Ice Cream ‘Brain Freeze' Could Lead To Breakthrough Migraine Treatment

The ‘brain freeze’ many people get after slurping an ice cold drink too quickly could be the key to preventing migraines, claim a team of American researchers.

The near-instantaneous headache brought on by ice cream, a frosted drink or ice cubes is an unexplained phenomenon that has, so far, left scientists baffled.

According to researchers from the Harvard Medical School, ice-induced headaches could pave the way for advanced painkiller treatment as they believe that ‘brain freeze’ and migraines share a common blood flow mechanism.

The study authors decided to ‘bring on’ a series of brain freeze attacks in participants, whilst keeping track of the blood flow in the anterior cerebral artery, which causes the ice headache.

Scientists enlisted the help of 13 healthy participants, monitoring their blood flow while they sipped on ice cold water with the straw pressed against their upper palate (which helps trigger a brain freeze attack).

Volunteers were asked to raise their hand when they started to feel pain in their head and again when the pain dissipated. Scientists discovered that the anterior cerebral artery rapidly dilated and flooded the brain with blood when volunteers said they felt pain.

This pain is caused by the sudden influx of blood in the brain, which raises pressure and therefore induces pain. The constriction process that follows is the brains way of lowering the pressure in the brain before it reaches dangerous levels.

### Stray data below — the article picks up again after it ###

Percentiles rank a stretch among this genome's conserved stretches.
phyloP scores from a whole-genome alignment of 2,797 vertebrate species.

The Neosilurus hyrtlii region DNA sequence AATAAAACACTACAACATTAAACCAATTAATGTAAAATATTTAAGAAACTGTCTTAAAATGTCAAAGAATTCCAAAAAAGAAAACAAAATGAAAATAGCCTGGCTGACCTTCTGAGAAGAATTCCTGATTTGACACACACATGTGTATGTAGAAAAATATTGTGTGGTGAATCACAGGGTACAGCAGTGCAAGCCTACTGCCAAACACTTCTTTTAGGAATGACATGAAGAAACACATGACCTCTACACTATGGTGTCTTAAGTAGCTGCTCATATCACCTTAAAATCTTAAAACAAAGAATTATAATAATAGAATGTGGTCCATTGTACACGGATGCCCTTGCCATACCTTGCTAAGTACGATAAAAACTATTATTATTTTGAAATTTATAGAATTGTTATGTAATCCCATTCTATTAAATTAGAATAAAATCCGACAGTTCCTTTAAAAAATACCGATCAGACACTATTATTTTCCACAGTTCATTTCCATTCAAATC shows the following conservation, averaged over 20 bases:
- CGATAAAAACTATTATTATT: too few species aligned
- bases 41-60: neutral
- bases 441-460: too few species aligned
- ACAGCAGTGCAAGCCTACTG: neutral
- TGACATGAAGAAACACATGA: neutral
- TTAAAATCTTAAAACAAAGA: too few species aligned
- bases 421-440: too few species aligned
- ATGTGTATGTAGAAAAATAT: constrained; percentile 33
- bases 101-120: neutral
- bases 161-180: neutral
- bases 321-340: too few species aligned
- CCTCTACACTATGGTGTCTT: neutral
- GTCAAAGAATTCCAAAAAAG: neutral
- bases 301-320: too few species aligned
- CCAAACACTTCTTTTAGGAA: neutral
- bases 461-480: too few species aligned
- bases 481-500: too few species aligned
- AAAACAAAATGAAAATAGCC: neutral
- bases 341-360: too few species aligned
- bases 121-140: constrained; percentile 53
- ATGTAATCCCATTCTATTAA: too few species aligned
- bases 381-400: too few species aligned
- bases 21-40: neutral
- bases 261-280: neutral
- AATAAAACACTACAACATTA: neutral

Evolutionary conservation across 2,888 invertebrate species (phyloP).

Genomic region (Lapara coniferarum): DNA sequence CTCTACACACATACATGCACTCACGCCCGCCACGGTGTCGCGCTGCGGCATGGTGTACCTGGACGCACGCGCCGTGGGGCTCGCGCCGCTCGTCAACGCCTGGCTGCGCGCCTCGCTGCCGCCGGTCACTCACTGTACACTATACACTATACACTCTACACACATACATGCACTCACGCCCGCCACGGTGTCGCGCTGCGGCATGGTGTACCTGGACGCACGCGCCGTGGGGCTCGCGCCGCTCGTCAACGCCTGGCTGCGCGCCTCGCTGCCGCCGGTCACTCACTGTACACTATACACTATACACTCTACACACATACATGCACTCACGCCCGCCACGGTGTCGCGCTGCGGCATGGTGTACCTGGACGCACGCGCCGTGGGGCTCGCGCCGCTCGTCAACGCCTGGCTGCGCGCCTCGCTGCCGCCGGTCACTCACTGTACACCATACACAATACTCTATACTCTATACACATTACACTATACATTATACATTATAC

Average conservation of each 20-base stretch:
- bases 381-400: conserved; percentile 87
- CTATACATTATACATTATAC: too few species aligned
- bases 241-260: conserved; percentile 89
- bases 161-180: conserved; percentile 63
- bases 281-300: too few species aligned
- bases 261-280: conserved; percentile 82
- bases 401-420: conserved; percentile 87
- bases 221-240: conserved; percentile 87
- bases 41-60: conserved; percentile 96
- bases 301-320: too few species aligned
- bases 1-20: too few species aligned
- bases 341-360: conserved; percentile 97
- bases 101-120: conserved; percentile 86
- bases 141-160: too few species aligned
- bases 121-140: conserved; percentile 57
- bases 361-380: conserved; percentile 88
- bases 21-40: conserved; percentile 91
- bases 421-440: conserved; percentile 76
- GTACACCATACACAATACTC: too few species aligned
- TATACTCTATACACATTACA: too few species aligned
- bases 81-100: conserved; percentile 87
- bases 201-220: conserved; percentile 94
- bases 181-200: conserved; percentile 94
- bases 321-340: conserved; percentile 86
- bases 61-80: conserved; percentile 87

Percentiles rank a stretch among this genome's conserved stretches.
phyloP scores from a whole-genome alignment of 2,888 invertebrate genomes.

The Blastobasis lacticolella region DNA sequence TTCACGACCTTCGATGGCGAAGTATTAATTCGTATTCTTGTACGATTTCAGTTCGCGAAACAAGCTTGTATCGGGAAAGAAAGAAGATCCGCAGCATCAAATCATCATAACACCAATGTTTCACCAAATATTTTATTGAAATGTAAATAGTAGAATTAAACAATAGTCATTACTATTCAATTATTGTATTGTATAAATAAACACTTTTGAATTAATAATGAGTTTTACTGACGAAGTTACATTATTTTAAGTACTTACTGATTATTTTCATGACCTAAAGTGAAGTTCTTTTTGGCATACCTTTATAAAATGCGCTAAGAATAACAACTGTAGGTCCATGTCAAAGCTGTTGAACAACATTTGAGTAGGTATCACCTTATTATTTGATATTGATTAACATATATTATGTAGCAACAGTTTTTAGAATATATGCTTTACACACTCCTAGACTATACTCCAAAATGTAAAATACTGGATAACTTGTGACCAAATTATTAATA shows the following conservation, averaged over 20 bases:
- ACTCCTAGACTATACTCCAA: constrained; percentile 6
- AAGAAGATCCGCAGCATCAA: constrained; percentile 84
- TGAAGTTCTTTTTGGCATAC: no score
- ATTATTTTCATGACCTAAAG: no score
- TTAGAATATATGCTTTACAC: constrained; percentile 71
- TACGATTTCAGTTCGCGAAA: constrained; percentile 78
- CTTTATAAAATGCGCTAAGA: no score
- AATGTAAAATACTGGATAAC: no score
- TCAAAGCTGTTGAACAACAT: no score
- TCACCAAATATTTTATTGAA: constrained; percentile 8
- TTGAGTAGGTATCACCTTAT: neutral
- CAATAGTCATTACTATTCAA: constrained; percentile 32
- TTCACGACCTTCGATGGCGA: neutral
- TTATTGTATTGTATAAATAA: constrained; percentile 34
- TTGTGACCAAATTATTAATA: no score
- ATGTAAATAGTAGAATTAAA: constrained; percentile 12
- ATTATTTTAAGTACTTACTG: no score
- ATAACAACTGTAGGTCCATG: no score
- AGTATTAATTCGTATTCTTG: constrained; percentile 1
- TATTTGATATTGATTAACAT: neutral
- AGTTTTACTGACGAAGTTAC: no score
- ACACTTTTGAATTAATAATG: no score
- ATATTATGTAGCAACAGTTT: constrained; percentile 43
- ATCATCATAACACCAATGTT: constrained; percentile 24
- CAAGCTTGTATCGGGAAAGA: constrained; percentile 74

The study authors that the sudden change between dilation and quick constriction may be a type of self-defence for the brain.

Scientists are hoping that this in-depth study into brain freeze could help them create migraine treatment which controls blood flow to the brain by blocking vasodilation (sudden artery dilation).

"The brain is an important organ, and it needs to be working all the time," explains study author Jorge Serrador. "It's fairly sensitive to temperature, so vasodilation might be moving warm blood inside tissue to make sure the brain stays warm."

Joanna Hamilton-Colclough, Director of Migraine Action, told HuffPost Lifestyle: “It is already understood that migraine attacks are linked to blood vessels in the brain expanding and therefore, although this is small scale research with only 13 participants, it is interesting. Further research could prove useful in providing a greater understanding of the mechanics of different headache types, including migraine, and their treatment in the future.”

Harvard medical researchers presented their findings at the Experimental Biology 2012 conference.

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